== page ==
Journalist | Writer | Analyst
In a previous post, I had promised to analyse the report put out by David Albright and Susan Basu of the Institute for Science and International Security (ISIS) on India’s Rare Materials Plant (RMP). Well, I don’t have to, because my colleague, Dr. R. Ramachandran, Science Editor of Frontline magazine, has done the needful in today’s edition of the Hindu.
The report, “India’s Gas Centrifuge Program: Stopping Illicit Procurement and the Leakage of Technical Centrifuge Know-How” makes the astonishing claim that
“ISIS has uncovered a well-developed, active, and secret Indian program to outfit its uranium enrichment program and circumvent other countries’ export control efforts. In addition, ISIS has concluded that Indian procurement methods for its nuclear program leak sensitive nuclear technology”.
Now, any programme that has been subject to years of sanctions will have evolved methods of producrement that are, shall we say, a little unconventional. There is no need to be defensive about that. If chinks exist in the sanctions dragnet, it is only natural that these will be exploited by countries on the receiving end.
Having said this, I am amazed at just how thin the case prepared by Albright and Susan against RMP and India Rare Earths is. Since I can only assume they have been spoonfed the case file by diehard nonproliferation-wallahs in the erstwhile NP bureau of the U.S. State Department [see here for David Ruppe’s excellent account of the fight within the Bush administration on the question of nuclear cooperation with India], one would have thought the ISIS could come up with something a bit more clinching than a bunch of advertisements (or tenders) that are all in the public domain.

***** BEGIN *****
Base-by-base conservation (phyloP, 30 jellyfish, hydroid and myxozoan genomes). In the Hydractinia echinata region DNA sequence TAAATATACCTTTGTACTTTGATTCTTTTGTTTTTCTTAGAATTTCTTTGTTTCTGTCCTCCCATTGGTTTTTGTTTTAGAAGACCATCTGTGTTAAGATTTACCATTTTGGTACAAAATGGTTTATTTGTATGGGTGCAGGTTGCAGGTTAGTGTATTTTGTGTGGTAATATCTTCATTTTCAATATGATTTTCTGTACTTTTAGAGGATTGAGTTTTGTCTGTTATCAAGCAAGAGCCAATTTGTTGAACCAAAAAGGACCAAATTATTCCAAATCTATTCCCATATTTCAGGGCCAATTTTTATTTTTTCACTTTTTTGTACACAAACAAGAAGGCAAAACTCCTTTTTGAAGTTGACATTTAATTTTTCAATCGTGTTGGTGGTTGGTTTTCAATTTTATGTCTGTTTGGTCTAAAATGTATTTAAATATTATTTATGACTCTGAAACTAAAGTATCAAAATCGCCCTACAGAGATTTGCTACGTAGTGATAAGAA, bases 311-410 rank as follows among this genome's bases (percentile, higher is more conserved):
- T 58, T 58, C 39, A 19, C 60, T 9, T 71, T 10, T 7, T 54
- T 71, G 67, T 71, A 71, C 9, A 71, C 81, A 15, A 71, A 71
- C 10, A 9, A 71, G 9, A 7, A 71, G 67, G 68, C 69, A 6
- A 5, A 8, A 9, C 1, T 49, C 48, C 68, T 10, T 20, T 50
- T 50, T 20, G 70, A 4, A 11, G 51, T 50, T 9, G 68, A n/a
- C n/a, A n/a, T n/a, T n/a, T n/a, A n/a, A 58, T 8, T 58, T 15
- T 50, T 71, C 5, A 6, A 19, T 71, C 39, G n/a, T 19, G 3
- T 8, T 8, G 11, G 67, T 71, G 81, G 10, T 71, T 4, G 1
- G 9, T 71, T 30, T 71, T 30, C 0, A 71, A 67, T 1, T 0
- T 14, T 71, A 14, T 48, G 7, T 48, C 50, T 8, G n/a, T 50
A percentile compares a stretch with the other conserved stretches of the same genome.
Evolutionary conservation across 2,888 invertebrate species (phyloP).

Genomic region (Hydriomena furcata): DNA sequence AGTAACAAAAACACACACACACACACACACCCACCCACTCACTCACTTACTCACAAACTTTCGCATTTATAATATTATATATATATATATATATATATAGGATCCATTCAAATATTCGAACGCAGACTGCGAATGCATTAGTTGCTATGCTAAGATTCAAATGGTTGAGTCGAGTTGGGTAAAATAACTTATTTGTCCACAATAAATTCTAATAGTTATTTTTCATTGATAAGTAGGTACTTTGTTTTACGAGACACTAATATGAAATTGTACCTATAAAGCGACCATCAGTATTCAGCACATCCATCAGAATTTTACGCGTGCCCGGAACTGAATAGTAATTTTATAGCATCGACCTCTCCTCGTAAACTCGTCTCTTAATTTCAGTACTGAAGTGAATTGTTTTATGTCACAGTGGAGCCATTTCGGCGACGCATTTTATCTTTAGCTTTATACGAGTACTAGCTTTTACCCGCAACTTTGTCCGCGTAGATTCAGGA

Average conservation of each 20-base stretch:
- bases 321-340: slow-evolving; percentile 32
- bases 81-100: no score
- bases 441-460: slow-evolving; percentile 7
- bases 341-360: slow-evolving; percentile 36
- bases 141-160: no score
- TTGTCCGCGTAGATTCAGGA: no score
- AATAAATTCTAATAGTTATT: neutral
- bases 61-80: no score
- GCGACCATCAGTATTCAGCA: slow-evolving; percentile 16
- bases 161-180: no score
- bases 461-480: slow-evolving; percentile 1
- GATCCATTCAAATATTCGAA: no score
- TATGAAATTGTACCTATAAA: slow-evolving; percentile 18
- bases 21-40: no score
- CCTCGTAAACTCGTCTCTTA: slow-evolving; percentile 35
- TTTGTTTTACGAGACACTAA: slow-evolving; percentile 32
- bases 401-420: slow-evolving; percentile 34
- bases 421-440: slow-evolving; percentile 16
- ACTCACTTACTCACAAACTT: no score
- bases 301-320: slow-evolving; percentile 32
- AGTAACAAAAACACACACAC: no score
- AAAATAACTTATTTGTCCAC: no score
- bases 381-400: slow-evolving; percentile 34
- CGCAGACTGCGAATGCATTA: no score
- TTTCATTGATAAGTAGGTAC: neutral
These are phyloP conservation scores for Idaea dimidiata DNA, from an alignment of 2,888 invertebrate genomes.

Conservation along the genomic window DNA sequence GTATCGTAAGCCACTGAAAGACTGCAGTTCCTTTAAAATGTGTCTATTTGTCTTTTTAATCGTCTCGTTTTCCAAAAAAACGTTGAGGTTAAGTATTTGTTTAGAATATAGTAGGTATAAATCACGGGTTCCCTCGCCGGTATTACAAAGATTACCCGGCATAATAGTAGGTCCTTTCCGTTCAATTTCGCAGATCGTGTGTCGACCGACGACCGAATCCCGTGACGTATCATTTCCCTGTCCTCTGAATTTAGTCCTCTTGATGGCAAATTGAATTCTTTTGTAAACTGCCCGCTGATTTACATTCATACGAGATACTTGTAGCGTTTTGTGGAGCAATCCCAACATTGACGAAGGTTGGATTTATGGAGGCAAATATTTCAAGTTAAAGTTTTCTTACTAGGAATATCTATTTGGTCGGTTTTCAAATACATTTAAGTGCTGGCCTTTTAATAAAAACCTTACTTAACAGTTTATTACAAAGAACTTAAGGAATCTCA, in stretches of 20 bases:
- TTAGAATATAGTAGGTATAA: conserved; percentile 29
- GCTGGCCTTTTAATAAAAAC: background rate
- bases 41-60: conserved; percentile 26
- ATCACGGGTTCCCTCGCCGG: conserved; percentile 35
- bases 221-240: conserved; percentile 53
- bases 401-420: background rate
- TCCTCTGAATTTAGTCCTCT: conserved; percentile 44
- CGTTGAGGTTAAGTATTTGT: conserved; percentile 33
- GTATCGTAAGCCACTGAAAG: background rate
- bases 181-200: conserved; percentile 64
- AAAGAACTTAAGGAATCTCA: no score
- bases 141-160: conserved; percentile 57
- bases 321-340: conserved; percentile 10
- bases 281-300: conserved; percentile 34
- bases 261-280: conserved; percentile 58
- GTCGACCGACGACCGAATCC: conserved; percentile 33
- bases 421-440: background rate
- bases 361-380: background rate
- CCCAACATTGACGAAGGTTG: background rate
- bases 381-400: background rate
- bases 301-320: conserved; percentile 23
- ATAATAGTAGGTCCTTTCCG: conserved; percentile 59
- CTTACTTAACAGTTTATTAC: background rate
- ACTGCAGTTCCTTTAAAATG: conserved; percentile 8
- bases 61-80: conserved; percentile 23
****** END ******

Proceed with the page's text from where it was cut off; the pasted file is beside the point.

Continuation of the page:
Ramachandran points out the obvious contradiction in Albright’s report:
According to the ISIS report, the procurements for the RMP are coordinated by BARC through the Indian Rare Earths (IRE) Ltd., a public sector undertaking under the DAE and public information about this procurement process is shrouded in secrecy. After stating this, Mr. Albright goes on to contradict himself by saying that, since at least 1984, IRE has regularly procured items for the RMP by inviting bids from potential suppliers. Now, if items have been procured openly through the public tendering process — as required by the Government’s purchase and audit regulations — how does it become “shrouded in secrecy.”